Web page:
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Sex ed without a mention of condoms violates California law according to a lawsuit filed by the ACLU against Clovis Unified School District.
California's Department of Education guidelines require that sexual health education in public school provides comprehensive and accurate information on sexual activity. The ACLU and the parents they represent claim that Clovis's program fails to meet those standards, reports The Washington Post.
The problem isn't what the program says but rather what it doesn't.
Clovis High School's sex ed class teaches abstinence only, according to the Fresno Bee. It discourages sex before marriage, even for adults.
Parents claim that doesn't fall within the state's laws. Students aren't exposed to safe sex practices, including condoms and contraception.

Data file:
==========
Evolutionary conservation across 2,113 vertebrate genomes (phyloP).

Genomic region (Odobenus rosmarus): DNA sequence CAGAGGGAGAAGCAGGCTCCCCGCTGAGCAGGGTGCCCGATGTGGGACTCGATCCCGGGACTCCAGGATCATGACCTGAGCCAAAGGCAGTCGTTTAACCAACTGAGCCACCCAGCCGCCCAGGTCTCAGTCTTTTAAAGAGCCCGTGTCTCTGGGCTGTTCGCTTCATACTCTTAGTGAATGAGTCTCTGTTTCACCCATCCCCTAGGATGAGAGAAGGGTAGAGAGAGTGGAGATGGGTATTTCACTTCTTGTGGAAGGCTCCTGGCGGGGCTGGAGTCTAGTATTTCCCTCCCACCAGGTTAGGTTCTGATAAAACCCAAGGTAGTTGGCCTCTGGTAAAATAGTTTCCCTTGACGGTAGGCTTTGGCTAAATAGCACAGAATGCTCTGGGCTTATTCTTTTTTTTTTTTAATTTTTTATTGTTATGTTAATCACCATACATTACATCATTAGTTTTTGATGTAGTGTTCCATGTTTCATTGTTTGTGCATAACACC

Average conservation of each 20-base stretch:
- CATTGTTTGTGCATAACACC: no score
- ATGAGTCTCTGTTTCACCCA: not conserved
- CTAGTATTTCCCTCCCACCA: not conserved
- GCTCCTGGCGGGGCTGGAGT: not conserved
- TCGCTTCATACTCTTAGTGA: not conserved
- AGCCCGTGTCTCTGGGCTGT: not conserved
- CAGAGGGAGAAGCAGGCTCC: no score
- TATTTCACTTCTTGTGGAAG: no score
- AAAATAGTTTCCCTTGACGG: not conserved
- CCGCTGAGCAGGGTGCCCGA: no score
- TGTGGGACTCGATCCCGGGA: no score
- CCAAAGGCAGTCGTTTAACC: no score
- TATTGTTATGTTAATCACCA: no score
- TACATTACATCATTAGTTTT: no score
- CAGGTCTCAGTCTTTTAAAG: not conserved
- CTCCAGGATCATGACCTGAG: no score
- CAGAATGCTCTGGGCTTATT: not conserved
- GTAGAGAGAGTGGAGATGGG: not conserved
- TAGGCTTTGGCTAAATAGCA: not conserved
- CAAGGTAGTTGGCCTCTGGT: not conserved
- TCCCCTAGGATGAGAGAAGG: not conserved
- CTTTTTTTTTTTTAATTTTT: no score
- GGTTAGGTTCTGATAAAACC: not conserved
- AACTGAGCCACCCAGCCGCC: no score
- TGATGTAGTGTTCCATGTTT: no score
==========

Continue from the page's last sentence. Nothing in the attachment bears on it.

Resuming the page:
This lawsuit is just the latest step in an effort to get Clovis to change its sex ed policies. Parents began trying in 2009 to get the school to update their curriculum.
While some changes were made to the seventh grade program, the ninth grade program remains unchanged, reports the Fresno Bee. The school also allegedly dragged their feet in making course materials available.
The parents then hired a lawyer to represent their interests.
The guidelines on sex ed don't specify what topics must be taught so long as they are 'comprehensive and medically accurate.' This gives the school a lot of leeway to run its program as it sees fit.
But that doesn't mean they can violate the spirit of the law. The regulations were made in 2003 with the goal of providing compresensive education on sex.
The ACLU argues that the information is biased because it only offers one option. School district officials have not yet had time to review the suit.
The lawsuit is the first of its kind in California. If the ACLU wins, sex ed in Clovis will likely include information on condoms, contraception, and other practical resources to keep teens safe.